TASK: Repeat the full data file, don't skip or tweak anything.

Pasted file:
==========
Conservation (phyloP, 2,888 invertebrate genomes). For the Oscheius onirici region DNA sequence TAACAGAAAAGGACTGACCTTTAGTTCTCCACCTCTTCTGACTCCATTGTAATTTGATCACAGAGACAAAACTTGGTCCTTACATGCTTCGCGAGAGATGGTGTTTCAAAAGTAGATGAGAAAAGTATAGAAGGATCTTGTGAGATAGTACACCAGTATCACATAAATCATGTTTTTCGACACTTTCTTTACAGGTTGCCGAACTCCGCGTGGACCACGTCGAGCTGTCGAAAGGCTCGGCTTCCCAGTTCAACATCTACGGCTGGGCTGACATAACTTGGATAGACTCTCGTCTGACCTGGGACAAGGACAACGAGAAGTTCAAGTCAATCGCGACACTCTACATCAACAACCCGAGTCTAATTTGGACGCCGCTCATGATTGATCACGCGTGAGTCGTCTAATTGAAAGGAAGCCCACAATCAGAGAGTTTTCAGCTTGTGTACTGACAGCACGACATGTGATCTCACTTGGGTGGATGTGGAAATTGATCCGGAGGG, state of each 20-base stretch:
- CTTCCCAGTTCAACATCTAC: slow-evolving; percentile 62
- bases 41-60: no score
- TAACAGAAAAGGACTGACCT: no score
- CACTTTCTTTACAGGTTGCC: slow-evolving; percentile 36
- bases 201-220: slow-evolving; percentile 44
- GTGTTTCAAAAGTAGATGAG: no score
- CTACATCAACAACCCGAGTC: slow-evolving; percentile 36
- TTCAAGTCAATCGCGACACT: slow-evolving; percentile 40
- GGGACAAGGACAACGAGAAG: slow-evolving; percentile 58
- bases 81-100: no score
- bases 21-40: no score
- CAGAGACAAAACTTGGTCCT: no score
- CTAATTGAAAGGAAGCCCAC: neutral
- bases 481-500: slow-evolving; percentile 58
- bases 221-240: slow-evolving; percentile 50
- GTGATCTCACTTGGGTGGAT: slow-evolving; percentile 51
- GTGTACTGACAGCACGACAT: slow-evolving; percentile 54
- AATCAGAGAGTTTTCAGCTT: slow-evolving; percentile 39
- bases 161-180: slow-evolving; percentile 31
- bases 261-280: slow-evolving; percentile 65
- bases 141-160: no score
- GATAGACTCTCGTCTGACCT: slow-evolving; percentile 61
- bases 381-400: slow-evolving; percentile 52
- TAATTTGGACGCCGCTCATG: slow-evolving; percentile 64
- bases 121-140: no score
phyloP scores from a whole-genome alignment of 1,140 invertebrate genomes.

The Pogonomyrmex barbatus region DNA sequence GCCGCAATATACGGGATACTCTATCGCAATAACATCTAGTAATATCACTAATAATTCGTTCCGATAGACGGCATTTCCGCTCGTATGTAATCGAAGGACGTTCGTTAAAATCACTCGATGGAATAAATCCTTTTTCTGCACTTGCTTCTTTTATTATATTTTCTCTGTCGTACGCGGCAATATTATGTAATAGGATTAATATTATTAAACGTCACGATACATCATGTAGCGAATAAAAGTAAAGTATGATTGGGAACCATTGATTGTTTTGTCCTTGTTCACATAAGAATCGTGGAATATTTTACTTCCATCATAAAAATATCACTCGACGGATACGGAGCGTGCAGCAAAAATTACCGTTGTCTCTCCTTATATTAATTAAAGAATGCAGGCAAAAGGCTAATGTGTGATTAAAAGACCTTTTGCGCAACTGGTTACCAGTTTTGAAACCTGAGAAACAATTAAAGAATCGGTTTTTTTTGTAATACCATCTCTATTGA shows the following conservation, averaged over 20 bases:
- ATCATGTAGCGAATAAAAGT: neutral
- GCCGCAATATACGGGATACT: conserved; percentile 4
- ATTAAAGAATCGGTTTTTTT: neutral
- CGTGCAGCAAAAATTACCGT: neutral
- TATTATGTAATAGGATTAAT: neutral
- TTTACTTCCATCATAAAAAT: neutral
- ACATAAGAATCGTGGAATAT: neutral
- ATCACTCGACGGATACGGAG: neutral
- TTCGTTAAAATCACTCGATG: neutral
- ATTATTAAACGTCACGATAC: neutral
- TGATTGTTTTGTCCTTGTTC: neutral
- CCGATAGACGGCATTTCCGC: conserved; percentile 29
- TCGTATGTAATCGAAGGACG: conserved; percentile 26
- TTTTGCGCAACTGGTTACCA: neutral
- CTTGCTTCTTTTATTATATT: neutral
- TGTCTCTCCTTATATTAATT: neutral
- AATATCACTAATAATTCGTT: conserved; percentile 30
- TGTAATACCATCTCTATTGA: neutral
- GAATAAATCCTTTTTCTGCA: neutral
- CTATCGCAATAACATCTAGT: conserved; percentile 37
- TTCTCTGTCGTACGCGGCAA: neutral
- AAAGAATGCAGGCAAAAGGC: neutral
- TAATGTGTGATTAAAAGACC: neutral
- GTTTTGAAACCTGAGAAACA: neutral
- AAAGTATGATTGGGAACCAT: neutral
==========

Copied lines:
Conservation (phyloP, 2,888 invertebrate genomes). For the Oscheius onirici region DNA sequence TAACAGAAAAGGACTGACCTTTAGTTCTCCACCTCTTCTGACTCCATTGTAATTTGATCACAGAGACAAAACTTGGTCCTTACATGCTTCGCGAGAGATGGTGTTTCAAAAGTAGATGAGAAAAGTATAGAAGGATCTTGTGAGATAGTACACCAGTATCACATAAATCATGTTTTTCGACACTTTCTTTACAGGTTGCCGAACTCCGCGTGGACCACGTCGAGCTGTCGAAAGGCTCGGCTTCCCAGTTCAACATCTACGGCTGGGCTGACATAACTTGGATAGACTCTCGTCTGACCTGGGACAAGGACAACGAGAAGTTCAAGTCAATCGCGACACTCTACATCAACAACCCGAGTCTAATTTGGACGCCGCTCATGATTGATCACGCGTGAGTCGTCTAATTGAAAGGAAGCCCACAATCAGAGAGTTTTCAGCTTGTGTACTGACAGCACGACATGTGATCTCACTTGGGTGGATGTGGAAATTGATCCGGAGGG, state of each 20-base stretch:
- CTTCCCAGTTCAACATCTAC: slow-evolving; percentile 62
- bases 41-60: no score
- TAACAGAAAAGGACTGACCT: no score
- CACTTTCTTTACAGGTTGCC: slow-evolving; percentile 36
- bases 201-220: slow-evolving; percentile 44
- GTGTTTCAAAAGTAGATGAG: no score
- CTACATCAACAACCCGAGTC: slow-evolving; percentile 36
- TTCAAGTCAATCGCGACACT: slow-evolving; percentile 40
- GGGACAAGGACAACGAGAAG: slow-evolving; percentile 58
- bases 81-100: no score
- bases 21-40: no score
- CAGAGACAAAACTTGGTCCT: no score
- CTAATTGAAAGGAAGCCCAC: neutral
- bases 481-500: slow-evolving; percentile 58
- bases 221-240: slow-evolving; percentile 50
- GTGATCTCACTTGGGTGGAT: slow-evolving; percentile 51
- GTGTACTGACAGCACGACAT: slow-evolving; percentile 54
- AATCAGAGAGTTTTCAGCTT: slow-evolving; percentile 39
- bases 161-180: slow-evolving; percentile 31
- bases 261-280: slow-evolving; percentile 65
- bases 141-160: no score
- GATAGACTCTCGTCTGACCT: slow-evolving; percentile 61
- bases 381-400: slow-evolving; percentile 52
- TAATTTGGACGCCGCTCATG: slow-evolving; percentile 64
- bases 121-140: no score
phyloP scores from a whole-genome alignment of 1,140 invertebrate genomes.

The Pogonomyrmex barbatus region DNA sequence GCCGCAATATACGGGATACTCTATCGCAATAACATCTAGTAATATCACTAATAATTCGTTCCGATAGACGGCATTTCCGCTCGTATGTAATCGAAGGACGTTCGTTAAAATCACTCGATGGAATAAATCCTTTTTCTGCACTTGCTTCTTTTATTATATTTTCTCTGTCGTACGCGGCAATATTATGTAATAGGATTAATATTATTAAACGTCACGATACATCATGTAGCGAATAAAAGTAAAGTATGATTGGGAACCATTGATTGTTTTGTCCTTGTTCACATAAGAATCGTGGAATATTTTACTTCCATCATAAAAATATCACTCGACGGATACGGAGCGTGCAGCAAAAATTACCGTTGTCTCTCCTTATATTAATTAAAGAATGCAGGCAAAAGGCTAATGTGTGATTAAAAGACCTTTTGCGCAACTGGTTACCAGTTTTGAAACCTGAGAAACAATTAAAGAATCGGTTTTTTTTGTAATACCATCTCTATTGA shows the following conservation, averaged over 20 bases:
- ATCATGTAGCGAATAAAAGT: neutral
- GCCGCAATATACGGGATACT: conserved; percentile 4
- ATTAAAGAATCGGTTTTTTT: neutral
- CGTGCAGCAAAAATTACCGT: neutral
- TATTATGTAATAGGATTAAT: neutral
- TTTACTTCCATCATAAAAAT: neutral
- ACATAAGAATCGTGGAATAT: neutral
- ATCACTCGACGGATACGGAG: neutral
- TTCGTTAAAATCACTCGATG: neutral
- ATTATTAAACGTCACGATAC: neutral
- TGATTGTTTTGTCCTTGTTC: neutral
- CCGATAGACGGCATTTCCGC: conserved; percentile 29
- TCGTATGTAATCGAAGGACG: conserved; percentile 26
- TTTTGCGCAACTGGTTACCA: neutral
- CTTGCTTCTTTTATTATATT: neutral
- TGTCTCTCCTTATATTAATT: neutral
- AATATCACTAATAATTCGTT: conserved; percentile 30
- TGTAATACCATCTCTATTGA: neutral
- GAATAAATCCTTTTTCTGCA: neutral
- CTATCGCAATAACATCTAGT: conserved; percentile 37
- TTCTCTGTCGTACGCGGCAA: neutral
- AAAGAATGCAGGCAAAAGGC: neutral
- TAATGTGTGATTAAAAGACC: neutral
- GTTTTGAAACCTGAGAAACA: neutral
- AAAGTATGATTGGGAACCAT: neutral